Don’t be scared by the veggies in the title, cooked carrots are super sweet and zucchini has essentially no flavor alone, and when baked up with sugar and coconut oil and cinnamon it has no flavor at all! Some baked recipes that involve zucchini instruct one to squeeze all the water out of the veggies before adding them to the batter. Not the case here; the water helps loosen up the very thick batter and ultimately makes a more tender muffin. Also, don’t be afraid of garbanzo bean flour. It may seem weird to use a chickpea-based ingredient in a sweet breakfast/snack item, but it’s really just mild and creamy. And it’s full of protein- in fact, it has the same amount as almond flour, so it’s a really great alternative if you’re looking for an alternative to putting nuts in everything, as I’m currently attempting. I also used coconut sugar, which has the same ratio as regular sugar when swapping, but is infinitely better for the body. I felt like they were sweet enough with 1/4 cup of sugar (mostly because I love slathering jam on muffins, which obviously adds a lot of sweetness,) but you do what makes you happy. I also feel like 1/4 cup of cocoa nibs or chocolate chips would be extremely good thrown in here for good luck. —Rebecca Firkser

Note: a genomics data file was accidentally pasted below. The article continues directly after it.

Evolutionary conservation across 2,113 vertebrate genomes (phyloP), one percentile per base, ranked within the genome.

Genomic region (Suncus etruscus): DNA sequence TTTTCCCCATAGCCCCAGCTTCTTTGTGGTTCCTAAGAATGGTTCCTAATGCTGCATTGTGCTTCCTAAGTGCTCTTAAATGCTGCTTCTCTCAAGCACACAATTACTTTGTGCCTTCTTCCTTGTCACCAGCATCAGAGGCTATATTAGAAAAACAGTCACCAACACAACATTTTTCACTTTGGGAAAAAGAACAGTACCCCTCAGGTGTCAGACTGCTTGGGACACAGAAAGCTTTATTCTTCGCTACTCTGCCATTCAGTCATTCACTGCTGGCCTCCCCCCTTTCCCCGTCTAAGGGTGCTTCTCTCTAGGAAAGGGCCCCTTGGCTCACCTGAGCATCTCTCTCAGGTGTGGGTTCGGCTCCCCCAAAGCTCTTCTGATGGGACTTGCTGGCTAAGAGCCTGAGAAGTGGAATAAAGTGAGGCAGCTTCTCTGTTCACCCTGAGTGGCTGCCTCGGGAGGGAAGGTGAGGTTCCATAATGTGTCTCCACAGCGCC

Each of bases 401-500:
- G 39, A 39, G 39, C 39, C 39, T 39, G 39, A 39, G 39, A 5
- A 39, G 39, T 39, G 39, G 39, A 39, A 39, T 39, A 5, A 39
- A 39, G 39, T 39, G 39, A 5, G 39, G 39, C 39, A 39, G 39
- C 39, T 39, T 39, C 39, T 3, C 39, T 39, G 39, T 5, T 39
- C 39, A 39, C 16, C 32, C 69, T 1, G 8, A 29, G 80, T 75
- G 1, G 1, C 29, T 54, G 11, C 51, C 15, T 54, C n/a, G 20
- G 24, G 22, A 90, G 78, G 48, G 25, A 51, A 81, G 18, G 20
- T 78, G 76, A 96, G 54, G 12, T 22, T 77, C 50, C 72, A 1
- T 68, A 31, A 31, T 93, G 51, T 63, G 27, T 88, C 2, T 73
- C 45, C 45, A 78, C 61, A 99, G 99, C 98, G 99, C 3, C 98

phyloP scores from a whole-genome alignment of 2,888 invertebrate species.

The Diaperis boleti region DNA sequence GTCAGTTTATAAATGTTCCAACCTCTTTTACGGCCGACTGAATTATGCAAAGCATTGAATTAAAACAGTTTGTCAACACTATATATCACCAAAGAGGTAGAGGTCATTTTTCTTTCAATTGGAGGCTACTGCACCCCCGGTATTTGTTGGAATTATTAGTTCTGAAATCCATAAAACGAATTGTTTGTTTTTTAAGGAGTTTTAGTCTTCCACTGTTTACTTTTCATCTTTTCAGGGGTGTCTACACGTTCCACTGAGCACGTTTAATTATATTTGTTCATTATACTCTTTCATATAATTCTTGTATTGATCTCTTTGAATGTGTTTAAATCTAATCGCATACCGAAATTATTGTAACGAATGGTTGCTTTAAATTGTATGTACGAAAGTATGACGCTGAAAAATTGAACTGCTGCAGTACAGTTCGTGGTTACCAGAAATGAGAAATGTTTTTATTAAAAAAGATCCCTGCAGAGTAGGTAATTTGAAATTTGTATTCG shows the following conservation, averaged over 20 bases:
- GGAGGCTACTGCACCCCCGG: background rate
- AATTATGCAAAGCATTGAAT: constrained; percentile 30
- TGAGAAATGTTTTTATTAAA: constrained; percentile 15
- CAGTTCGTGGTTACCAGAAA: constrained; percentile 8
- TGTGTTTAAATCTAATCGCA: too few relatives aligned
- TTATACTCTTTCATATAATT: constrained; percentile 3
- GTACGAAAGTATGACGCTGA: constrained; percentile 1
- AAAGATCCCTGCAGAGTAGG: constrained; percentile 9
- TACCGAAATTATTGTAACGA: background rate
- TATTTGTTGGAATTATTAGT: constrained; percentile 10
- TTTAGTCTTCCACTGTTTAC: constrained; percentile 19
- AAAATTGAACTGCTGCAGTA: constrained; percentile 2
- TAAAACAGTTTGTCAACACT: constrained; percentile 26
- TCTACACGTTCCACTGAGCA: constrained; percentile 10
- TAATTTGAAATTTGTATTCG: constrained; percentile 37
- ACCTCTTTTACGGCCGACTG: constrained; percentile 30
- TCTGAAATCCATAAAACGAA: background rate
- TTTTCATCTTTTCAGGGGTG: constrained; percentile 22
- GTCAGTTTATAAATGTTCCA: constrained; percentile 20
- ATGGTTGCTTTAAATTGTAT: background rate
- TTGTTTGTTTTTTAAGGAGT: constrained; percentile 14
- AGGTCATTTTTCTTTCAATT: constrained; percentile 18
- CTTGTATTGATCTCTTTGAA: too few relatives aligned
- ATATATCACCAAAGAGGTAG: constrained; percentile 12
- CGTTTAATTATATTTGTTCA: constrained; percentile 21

1 1/2 cups
garbanzo bean flour
cup brown rice flour
coconut sugar (depending on how sweet you like muffins)
2 1/2 teaspoons
melted coconut oil (I like unrefined for the taste)
Preheat the oven to 350 degrees F. Grease a muffin tin with solid coconut oil or cooking spray. In a mixing bowl combine both flours, baking powder, sugar, salt, and spices.
Make a well in the dry ingredients and add the melted coconut oil, eggs, and vanilla; stir to combine. The batter will be thick, resembling cookie dough. Add the shredded carrots and zucchini (and raisins/nuts if using) and combine.
Fill the muffin tins halfway-3/4 of the way full and bake for 30-35 minutes, until the edges are golden. Devour with butter, honey, jam, date cream, yogurt, or au naturel!
Rebecca Firkser is a freelance food writer and recipe developer. Her work has appeared in a number of publications, among them Food52, TASTE, Edible Manhattan, Extra Crispy, The Strategist, and Bon Appetit's Healthyish. She contributed recipes and words to the book "Breakfast: The Most Important Book About the Best Meal of the Day." Once upon a time, she studied theatre design and art history at Smith College, so if you need a last-minute avocado costume or want to talk about Wayne Thiebaud's cakes, she's your girl.